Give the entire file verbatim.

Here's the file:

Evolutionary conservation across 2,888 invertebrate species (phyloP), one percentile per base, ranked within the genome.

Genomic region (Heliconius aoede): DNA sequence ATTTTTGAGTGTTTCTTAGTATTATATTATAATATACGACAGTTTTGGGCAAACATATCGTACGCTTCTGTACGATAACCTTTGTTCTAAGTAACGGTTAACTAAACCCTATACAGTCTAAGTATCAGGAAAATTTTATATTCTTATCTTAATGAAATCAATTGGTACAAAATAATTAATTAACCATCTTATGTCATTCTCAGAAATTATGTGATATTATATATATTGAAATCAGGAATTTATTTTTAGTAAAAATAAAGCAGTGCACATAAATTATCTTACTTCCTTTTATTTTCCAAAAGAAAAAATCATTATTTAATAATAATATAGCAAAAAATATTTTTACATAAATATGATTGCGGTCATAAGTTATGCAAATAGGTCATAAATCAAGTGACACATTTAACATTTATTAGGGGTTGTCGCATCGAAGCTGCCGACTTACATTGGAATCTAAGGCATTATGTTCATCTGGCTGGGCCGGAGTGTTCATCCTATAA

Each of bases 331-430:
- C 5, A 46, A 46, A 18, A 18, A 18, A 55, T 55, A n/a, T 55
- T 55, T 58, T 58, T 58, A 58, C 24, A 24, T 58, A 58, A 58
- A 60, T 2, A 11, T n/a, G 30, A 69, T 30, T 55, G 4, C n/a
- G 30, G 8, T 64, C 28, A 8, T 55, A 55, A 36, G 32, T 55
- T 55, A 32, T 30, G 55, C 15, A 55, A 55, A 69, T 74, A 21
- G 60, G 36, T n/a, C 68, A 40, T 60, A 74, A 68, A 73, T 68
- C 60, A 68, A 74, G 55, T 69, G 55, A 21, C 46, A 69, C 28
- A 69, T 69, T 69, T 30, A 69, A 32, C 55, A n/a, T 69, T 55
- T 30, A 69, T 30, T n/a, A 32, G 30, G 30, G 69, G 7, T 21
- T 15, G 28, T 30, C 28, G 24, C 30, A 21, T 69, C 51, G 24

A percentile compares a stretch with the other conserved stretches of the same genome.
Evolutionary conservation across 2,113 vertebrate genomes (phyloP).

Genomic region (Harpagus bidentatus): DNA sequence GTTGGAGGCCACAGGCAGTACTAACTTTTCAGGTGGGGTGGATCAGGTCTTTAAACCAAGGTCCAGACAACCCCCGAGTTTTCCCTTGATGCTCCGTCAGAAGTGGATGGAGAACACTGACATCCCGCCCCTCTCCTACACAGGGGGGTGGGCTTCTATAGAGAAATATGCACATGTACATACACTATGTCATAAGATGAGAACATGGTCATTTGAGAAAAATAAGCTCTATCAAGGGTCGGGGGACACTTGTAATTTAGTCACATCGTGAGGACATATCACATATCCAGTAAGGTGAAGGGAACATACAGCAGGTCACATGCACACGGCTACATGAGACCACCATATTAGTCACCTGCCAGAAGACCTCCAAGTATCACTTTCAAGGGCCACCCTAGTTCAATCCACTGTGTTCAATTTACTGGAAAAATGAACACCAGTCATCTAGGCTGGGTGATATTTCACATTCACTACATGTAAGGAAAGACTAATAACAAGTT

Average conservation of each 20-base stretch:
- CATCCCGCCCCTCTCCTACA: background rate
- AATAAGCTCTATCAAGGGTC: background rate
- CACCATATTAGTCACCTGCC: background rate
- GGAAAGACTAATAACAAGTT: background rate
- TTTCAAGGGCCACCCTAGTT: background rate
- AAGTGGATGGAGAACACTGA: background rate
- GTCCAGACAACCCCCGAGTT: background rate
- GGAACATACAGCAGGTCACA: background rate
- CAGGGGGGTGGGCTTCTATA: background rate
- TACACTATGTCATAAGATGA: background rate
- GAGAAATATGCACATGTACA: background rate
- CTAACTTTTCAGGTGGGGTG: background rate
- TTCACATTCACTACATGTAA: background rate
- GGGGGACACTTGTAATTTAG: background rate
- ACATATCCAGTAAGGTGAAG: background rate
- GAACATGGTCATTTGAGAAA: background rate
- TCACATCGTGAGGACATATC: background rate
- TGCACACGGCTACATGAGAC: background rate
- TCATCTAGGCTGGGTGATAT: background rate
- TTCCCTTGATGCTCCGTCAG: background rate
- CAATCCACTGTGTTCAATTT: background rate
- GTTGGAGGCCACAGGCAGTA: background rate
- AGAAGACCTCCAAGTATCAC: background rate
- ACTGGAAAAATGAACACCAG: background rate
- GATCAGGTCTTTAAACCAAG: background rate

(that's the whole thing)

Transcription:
Evolutionary conservation across 2,888 invertebrate species (phyloP), one percentile per base, ranked within the genome.

Genomic region (Heliconius aoede): DNA sequence ATTTTTGAGTGTTTCTTAGTATTATATTATAATATACGACAGTTTTGGGCAAACATATCGTACGCTTCTGTACGATAACCTTTGTTCTAAGTAACGGTTAACTAAACCCTATACAGTCTAAGTATCAGGAAAATTTTATATTCTTATCTTAATGAAATCAATTGGTACAAAATAATTAATTAACCATCTTATGTCATTCTCAGAAATTATGTGATATTATATATATTGAAATCAGGAATTTATTTTTAGTAAAAATAAAGCAGTGCACATAAATTATCTTACTTCCTTTTATTTTCCAAAAGAAAAAATCATTATTTAATAATAATATAGCAAAAAATATTTTTACATAAATATGATTGCGGTCATAAGTTATGCAAATAGGTCATAAATCAAGTGACACATTTAACATTTATTAGGGGTTGTCGCATCGAAGCTGCCGACTTACATTGGAATCTAAGGCATTATGTTCATCTGGCTGGGCCGGAGTGTTCATCCTATAA

Each of bases 331-430:
- C 5, A 46, A 46, A 18, A 18, A 18, A 55, T 55, A n/a, T 55
- T 55, T 58, T 58, T 58, A 58, C 24, A 24, T 58, A 58, A 58
- A 60, T 2, A 11, T n/a, G 30, A 69, T 30, T 55, G 4, C n/a
- G 30, G 8, T 64, C 28, A 8, T 55, A 55, A 36, G 32, T 55
- T 55, A 32, T 30, G 55, C 15, A 55, A 55, A 69, T 74, A 21
- G 60, G 36, T n/a, C 68, A 40, T 60, A 74, A 68, A 73, T 68
- C 60, A 68, A 74, G 55, T 69, G 55, A 21, C 46, A 69, C 28
- A 69, T 69, T 69, T 30, A 69, A 32, C 55, A n/a, T 69, T 55
- T 30, A 69, T 30, T n/a, A 32, G 30, G 30, G 69, G 7, T 21
- T 15, G 28, T 30, C 28, G 24, C 30, A 21, T 69, C 51, G 24

A percentile compares a stretch with the other conserved stretches of the same genome.
Evolutionary conservation across 2,113 vertebrate genomes (phyloP).

Genomic region (Harpagus bidentatus): DNA sequence GTTGGAGGCCACAGGCAGTACTAACTTTTCAGGTGGGGTGGATCAGGTCTTTAAACCAAGGTCCAGACAACCCCCGAGTTTTCCCTTGATGCTCCGTCAGAAGTGGATGGAGAACACTGACATCCCGCCCCTCTCCTACACAGGGGGGTGGGCTTCTATAGAGAAATATGCACATGTACATACACTATGTCATAAGATGAGAACATGGTCATTTGAGAAAAATAAGCTCTATCAAGGGTCGGGGGACACTTGTAATTTAGTCACATCGTGAGGACATATCACATATCCAGTAAGGTGAAGGGAACATACAGCAGGTCACATGCACACGGCTACATGAGACCACCATATTAGTCACCTGCCAGAAGACCTCCAAGTATCACTTTCAAGGGCCACCCTAGTTCAATCCACTGTGTTCAATTTACTGGAAAAATGAACACCAGTCATCTAGGCTGGGTGATATTTCACATTCACTACATGTAAGGAAAGACTAATAACAAGTT

Average conservation of each 20-base stretch:
- CATCCCGCCCCTCTCCTACA: background rate
- AATAAGCTCTATCAAGGGTC: background rate
- CACCATATTAGTCACCTGCC: background rate
- GGAAAGACTAATAACAAGTT: background rate
- TTTCAAGGGCCACCCTAGTT: background rate
- AAGTGGATGGAGAACACTGA: background rate
- GTCCAGACAACCCCCGAGTT: background rate
- GGAACATACAGCAGGTCACA: background rate
- CAGGGGGGTGGGCTTCTATA: background rate
- TACACTATGTCATAAGATGA: background rate
- GAGAAATATGCACATGTACA: background rate
- CTAACTTTTCAGGTGGGGTG: background rate
- TTCACATTCACTACATGTAA: background rate
- GGGGGACACTTGTAATTTAG: background rate
- ACATATCCAGTAAGGTGAAG: background rate
- GAACATGGTCATTTGAGAAA: background rate
- TCACATCGTGAGGACATATC: background rate
- TGCACACGGCTACATGAGAC: background rate
- TCATCTAGGCTGGGTGATAT: background rate
- TTCCCTTGATGCTCCGTCAG: background rate
- CAATCCACTGTGTTCAATTT: background rate
- GTTGGAGGCCACAGGCAGTA: background rate
- AGAAGACCTCCAAGTATCAC: background rate
- ACTGGAAAAATGAACACCAG: background rate
- GATCAGGTCTTTAAACCAAG: background rate